• Tony Bosworth

“It’s going to be a long night” Upper Colo residents prepared as flood waters continue to rise



We’ve been talking to some of the folks in the Upper Colo area as flood waters there continue to rise – the level has gone up sharply in the last few hours and the river is raging.


They’re prepared as best they can be and we’re told there is a calmness amongst residents, with those who wanted to leave already out of the area to safety.


Alice Voigt and her family are staying and have moved to a neighbours on higher ground and taken their 40 chickens, 3 dogs, 2 geese and a goat.


“We have great waterfront views,” says Alice drily.


She believes they will be fine and says the flood level seems to be lower than last year but higher than 2020.


The Voigt family home as seen this morning from the RFS rescue chopper


“Almost exactly a year ago today the Colo River raged so ferociously that it ripped the 100 year old bridge off its pile one. Today we will just have to see what devastation is left behind," she says.


“Landslides everywhere are being reported on local Facebook community groups, people’s houses are inundated with water and those that have stayed update those that can’t get back.

“With every access road in and out closed the residents of Upper Colo are expecting evacuation orders, but where can they go?



Alice Voigt's water view


“We are a well prepared group, this being the third major flood in as many years, but it’s always nail biting and an anxious wait,” said Ms Voigt.


Resident Kristi Bryant told the Post this afternoon, “the river came up quite quickly today and I imagine there’s a bit more to come. The Monday-Tuesday forecast is for more rain. We’ve moved everything above the ‘78 flood level given the predicted conditions.”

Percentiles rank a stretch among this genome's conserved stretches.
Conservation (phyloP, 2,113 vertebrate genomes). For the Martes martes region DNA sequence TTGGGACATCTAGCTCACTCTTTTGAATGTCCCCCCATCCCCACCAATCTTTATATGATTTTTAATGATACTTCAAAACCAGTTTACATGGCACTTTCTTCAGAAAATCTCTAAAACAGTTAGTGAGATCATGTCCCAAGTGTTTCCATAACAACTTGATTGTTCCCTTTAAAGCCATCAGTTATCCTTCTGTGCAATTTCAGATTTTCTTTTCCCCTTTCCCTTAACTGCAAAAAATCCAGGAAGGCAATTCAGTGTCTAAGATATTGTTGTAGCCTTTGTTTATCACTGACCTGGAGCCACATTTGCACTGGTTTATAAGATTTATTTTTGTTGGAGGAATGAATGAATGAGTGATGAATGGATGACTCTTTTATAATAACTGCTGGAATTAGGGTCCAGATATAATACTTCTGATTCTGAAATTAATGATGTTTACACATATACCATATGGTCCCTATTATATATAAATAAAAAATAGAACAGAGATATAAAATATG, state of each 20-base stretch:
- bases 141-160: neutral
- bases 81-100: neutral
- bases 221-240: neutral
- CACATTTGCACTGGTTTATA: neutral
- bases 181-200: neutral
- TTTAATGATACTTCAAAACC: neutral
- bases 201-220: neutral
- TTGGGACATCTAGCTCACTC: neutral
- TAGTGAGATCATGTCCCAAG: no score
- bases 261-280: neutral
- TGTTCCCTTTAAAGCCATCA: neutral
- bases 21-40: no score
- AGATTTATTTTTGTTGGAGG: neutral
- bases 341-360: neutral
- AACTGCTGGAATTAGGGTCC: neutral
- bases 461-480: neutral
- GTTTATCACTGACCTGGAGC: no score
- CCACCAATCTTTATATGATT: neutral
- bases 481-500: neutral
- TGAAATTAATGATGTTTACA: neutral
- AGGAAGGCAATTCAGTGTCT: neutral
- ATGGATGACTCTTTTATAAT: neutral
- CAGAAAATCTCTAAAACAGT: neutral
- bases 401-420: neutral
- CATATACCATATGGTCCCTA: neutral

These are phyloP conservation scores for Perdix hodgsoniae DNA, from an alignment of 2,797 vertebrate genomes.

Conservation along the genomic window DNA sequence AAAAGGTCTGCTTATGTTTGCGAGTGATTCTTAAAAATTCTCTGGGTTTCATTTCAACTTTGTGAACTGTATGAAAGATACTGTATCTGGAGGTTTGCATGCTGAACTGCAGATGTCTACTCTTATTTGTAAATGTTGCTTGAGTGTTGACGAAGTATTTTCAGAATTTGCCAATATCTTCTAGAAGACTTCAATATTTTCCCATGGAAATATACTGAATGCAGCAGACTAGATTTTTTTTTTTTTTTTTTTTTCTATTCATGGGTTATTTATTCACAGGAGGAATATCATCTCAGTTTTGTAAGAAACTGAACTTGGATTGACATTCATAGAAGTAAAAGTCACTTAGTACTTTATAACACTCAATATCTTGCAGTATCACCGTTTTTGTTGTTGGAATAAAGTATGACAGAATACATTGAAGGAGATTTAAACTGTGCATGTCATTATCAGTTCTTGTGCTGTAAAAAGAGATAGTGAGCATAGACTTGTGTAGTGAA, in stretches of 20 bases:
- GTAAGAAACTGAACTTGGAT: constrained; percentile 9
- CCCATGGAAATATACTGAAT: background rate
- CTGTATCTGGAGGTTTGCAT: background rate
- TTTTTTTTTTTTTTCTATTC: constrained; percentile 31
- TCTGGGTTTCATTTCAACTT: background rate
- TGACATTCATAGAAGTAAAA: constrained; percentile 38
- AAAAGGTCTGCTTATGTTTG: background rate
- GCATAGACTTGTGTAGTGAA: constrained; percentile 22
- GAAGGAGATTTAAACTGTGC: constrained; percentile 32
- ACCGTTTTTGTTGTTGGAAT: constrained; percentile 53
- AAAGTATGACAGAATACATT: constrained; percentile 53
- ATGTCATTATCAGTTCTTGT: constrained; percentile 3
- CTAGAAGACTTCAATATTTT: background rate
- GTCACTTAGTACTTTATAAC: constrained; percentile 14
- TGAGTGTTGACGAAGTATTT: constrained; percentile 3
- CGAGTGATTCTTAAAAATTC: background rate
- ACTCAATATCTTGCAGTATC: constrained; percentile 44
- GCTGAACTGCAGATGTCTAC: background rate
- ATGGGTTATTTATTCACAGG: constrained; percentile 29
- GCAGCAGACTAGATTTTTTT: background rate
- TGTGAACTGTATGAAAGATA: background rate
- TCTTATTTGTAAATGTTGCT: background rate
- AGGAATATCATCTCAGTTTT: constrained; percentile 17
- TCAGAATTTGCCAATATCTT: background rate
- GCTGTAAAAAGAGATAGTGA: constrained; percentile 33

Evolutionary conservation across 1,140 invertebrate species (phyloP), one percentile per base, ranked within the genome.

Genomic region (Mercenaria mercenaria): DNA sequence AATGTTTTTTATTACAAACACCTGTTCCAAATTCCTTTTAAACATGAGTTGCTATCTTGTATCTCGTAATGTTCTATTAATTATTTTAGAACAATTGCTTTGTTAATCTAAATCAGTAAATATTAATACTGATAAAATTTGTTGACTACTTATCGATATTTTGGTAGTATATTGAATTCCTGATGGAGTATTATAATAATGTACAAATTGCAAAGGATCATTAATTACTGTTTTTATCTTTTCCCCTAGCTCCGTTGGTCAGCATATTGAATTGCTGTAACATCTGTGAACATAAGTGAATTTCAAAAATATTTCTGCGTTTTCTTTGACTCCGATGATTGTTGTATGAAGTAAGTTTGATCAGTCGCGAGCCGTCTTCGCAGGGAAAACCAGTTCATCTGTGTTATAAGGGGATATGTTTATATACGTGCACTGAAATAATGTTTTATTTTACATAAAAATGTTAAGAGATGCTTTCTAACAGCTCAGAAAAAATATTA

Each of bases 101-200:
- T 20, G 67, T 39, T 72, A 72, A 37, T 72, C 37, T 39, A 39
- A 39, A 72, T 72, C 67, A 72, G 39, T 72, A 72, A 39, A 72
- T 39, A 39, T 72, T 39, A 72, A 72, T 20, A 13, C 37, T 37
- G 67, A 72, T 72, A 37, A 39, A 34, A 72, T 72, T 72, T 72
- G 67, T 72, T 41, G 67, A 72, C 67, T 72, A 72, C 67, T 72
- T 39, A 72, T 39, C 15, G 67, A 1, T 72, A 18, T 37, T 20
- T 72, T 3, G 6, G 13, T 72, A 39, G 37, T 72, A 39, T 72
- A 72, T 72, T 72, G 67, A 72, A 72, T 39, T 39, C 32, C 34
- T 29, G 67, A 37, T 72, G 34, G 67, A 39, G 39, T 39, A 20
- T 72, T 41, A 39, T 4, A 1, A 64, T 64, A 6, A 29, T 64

Endeavour Energy turned power off before the valley was flooded so the residents have been without electricity for 3 days.


“Despite most residents having a store of fuel for these events, most will need refuelling by now,” says Ms Bryant.


She says Hawkesbury SES has been in contact with residents and is urging locals to contact them directly for assistance if required.


Ms Bryant says there is confusion among residents about the Bureau of Meteorology reports for their area, which doesn’t help.


“They are giving predictions and warnings for the Colo at Putty Road, I imagine for road closures, but using the Upper Colo gauge for info. There is no gauge visible for Colo at Putty Rd.”


Paul Bryant, who is Kristi’s husband and Captain of the Upper Colo RFS, has been up in the RFS helicopter today having a look and checking properties.


“We’re seeing a sharp rise in the water level,” he said this afternoon. “It’s the biggest rise over a short period of time.


“This is the third bump we have seen [in water levels], normally it’s two.


“People who have remained are really well prepared this time. The community really take care of each other," he says.


“The river is unpredictable and furious,” says Ms Voigt, “and being without power for 3 days now we know there is much longer to go. For now we sit and watch and continue to plan for the absolute worst, but hope for the best.”


She says her family should be fine but if they have to reach higher ground, “there is clear access up the hills behind us. It’s a slog carting all animals up but we would make that call before dark.


"It’s going to be a long night.”



Thanks to Alice Voigt for the pictures





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